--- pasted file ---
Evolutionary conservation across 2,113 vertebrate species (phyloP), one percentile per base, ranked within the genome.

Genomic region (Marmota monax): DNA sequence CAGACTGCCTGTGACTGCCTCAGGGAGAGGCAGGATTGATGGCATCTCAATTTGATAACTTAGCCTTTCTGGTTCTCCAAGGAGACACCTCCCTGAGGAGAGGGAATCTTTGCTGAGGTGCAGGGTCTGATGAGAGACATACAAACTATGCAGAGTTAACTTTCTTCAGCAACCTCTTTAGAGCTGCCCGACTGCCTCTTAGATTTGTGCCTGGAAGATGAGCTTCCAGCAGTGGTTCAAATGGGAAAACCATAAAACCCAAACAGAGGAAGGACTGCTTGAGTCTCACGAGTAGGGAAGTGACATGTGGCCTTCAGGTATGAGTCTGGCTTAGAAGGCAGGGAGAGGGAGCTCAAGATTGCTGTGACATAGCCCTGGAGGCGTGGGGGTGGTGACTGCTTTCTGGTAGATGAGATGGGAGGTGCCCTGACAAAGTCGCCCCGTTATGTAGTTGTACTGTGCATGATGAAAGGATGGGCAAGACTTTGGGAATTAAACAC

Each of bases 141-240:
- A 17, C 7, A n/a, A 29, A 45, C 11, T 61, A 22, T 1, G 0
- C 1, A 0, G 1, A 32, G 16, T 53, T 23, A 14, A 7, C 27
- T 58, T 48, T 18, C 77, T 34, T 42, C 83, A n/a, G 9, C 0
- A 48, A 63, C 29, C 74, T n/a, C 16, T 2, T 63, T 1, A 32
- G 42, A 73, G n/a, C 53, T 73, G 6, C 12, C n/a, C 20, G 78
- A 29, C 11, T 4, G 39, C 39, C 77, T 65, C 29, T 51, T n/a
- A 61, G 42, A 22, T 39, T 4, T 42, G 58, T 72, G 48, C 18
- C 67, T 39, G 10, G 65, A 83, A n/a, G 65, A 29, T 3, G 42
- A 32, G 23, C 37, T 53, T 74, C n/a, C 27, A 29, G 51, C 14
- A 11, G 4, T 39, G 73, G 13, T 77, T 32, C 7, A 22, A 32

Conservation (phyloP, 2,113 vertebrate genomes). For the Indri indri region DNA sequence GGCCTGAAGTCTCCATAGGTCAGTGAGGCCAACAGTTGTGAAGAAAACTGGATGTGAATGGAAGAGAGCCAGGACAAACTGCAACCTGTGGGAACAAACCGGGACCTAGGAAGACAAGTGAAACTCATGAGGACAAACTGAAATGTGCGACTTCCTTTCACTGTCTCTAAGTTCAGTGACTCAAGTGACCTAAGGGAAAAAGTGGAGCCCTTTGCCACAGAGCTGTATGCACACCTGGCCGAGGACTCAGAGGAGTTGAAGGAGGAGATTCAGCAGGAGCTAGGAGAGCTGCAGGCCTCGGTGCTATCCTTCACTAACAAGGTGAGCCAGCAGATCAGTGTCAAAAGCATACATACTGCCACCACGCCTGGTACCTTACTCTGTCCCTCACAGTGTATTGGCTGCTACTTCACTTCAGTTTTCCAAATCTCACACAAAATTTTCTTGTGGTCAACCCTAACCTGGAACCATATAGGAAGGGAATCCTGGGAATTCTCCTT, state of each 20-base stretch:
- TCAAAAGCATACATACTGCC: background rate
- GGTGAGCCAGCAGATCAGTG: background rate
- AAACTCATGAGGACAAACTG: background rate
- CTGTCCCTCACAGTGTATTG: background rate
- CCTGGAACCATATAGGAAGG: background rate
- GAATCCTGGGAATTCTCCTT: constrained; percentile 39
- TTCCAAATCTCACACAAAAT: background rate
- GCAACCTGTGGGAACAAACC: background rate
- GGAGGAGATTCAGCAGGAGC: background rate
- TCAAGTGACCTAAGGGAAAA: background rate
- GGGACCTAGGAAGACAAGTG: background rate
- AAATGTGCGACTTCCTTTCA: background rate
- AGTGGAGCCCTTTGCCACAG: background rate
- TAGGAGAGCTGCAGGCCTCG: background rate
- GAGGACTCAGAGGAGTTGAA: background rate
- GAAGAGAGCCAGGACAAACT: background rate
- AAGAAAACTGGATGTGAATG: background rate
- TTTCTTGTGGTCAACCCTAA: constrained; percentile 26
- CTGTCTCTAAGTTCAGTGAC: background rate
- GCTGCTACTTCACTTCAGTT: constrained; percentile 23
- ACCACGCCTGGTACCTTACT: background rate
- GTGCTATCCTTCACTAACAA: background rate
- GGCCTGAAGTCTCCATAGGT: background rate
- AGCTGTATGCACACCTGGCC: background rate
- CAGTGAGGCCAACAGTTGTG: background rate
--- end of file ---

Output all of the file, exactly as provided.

Evolutionary conservation across 2,113 vertebrate species (phyloP), one percentile per base, ranked within the genome.

Genomic region (Marmota monax): DNA sequence CAGACTGCCTGTGACTGCCTCAGGGAGAGGCAGGATTGATGGCATCTCAATTTGATAACTTAGCCTTTCTGGTTCTCCAAGGAGACACCTCCCTGAGGAGAGGGAATCTTTGCTGAGGTGCAGGGTCTGATGAGAGACATACAAACTATGCAGAGTTAACTTTCTTCAGCAACCTCTTTAGAGCTGCCCGACTGCCTCTTAGATTTGTGCCTGGAAGATGAGCTTCCAGCAGTGGTTCAAATGGGAAAACCATAAAACCCAAACAGAGGAAGGACTGCTTGAGTCTCACGAGTAGGGAAGTGACATGTGGCCTTCAGGTATGAGTCTGGCTTAGAAGGCAGGGAGAGGGAGCTCAAGATTGCTGTGACATAGCCCTGGAGGCGTGGGGGTGGTGACTGCTTTCTGGTAGATGAGATGGGAGGTGCCCTGACAAAGTCGCCCCGTTATGTAGTTGTACTGTGCATGATGAAAGGATGGGCAAGACTTTGGGAATTAAACAC

Each of bases 141-240:
- A 17, C 7, A n/a, A 29, A 45, C 11, T 61, A 22, T 1, G 0
- C 1, A 0, G 1, A 32, G 16, T 53, T 23, A 14, A 7, C 27
- T 58, T 48, T 18, C 77, T 34, T 42, C 83, A n/a, G 9, C 0
- A 48, A 63, C 29, C 74, T n/a, C 16, T 2, T 63, T 1, A 32
- G 42, A 73, G n/a, C 53, T 73, G 6, C 12, C n/a, C 20, G 78
- A 29, C 11, T 4, G 39, C 39, C 77, T 65, C 29, T 51, T n/a
- A 61, G 42, A 22, T 39, T 4, T 42, G 58, T 72, G 48, C 18
- C 67, T 39, G 10, G 65, A 83, A n/a, G 65, A 29, T 3, G 42
- A 32, G 23, C 37, T 53, T 74, C n/a, C 27, A 29, G 51, C 14
- A 11, G 4, T 39, G 73, G 13, T 77, T 32, C 7, A 22, A 32

Conservation (phyloP, 2,113 vertebrate genomes). For the Indri indri region DNA sequence GGCCTGAAGTCTCCATAGGTCAGTGAGGCCAACAGTTGTGAAGAAAACTGGATGTGAATGGAAGAGAGCCAGGACAAACTGCAACCTGTGGGAACAAACCGGGACCTAGGAAGACAAGTGAAACTCATGAGGACAAACTGAAATGTGCGACTTCCTTTCACTGTCTCTAAGTTCAGTGACTCAAGTGACCTAAGGGAAAAAGTGGAGCCCTTTGCCACAGAGCTGTATGCACACCTGGCCGAGGACTCAGAGGAGTTGAAGGAGGAGATTCAGCAGGAGCTAGGAGAGCTGCAGGCCTCGGTGCTATCCTTCACTAACAAGGTGAGCCAGCAGATCAGTGTCAAAAGCATACATACTGCCACCACGCCTGGTACCTTACTCTGTCCCTCACAGTGTATTGGCTGCTACTTCACTTCAGTTTTCCAAATCTCACACAAAATTTTCTTGTGGTCAACCCTAACCTGGAACCATATAGGAAGGGAATCCTGGGAATTCTCCTT, state of each 20-base stretch:
- TCAAAAGCATACATACTGCC: background rate
- GGTGAGCCAGCAGATCAGTG: background rate
- AAACTCATGAGGACAAACTG: background rate
- CTGTCCCTCACAGTGTATTG: background rate
- CCTGGAACCATATAGGAAGG: background rate
- GAATCCTGGGAATTCTCCTT: constrained; percentile 39
- TTCCAAATCTCACACAAAAT: background rate
- GCAACCTGTGGGAACAAACC: background rate
- GGAGGAGATTCAGCAGGAGC: background rate
- TCAAGTGACCTAAGGGAAAA: background rate
- GGGACCTAGGAAGACAAGTG: background rate
- AAATGTGCGACTTCCTTTCA: background rate
- AGTGGAGCCCTTTGCCACAG: background rate
- TAGGAGAGCTGCAGGCCTCG: background rate
- GAGGACTCAGAGGAGTTGAA: background rate
- GAAGAGAGCCAGGACAAACT: background rate
- AAGAAAACTGGATGTGAATG: background rate
- TTTCTTGTGGTCAACCCTAA: constrained; percentile 26
- CTGTCTCTAAGTTCAGTGAC: background rate
- GCTGCTACTTCACTTCAGTT: constrained; percentile 23
- ACCACGCCTGGTACCTTACT: background rate
- GTGCTATCCTTCACTAACAA: background rate
- GGCCTGAAGTCTCCATAGGT: background rate
- AGCTGTATGCACACCTGGCC: background rate
- CAGTGAGGCCAACAGTTGTG: background rate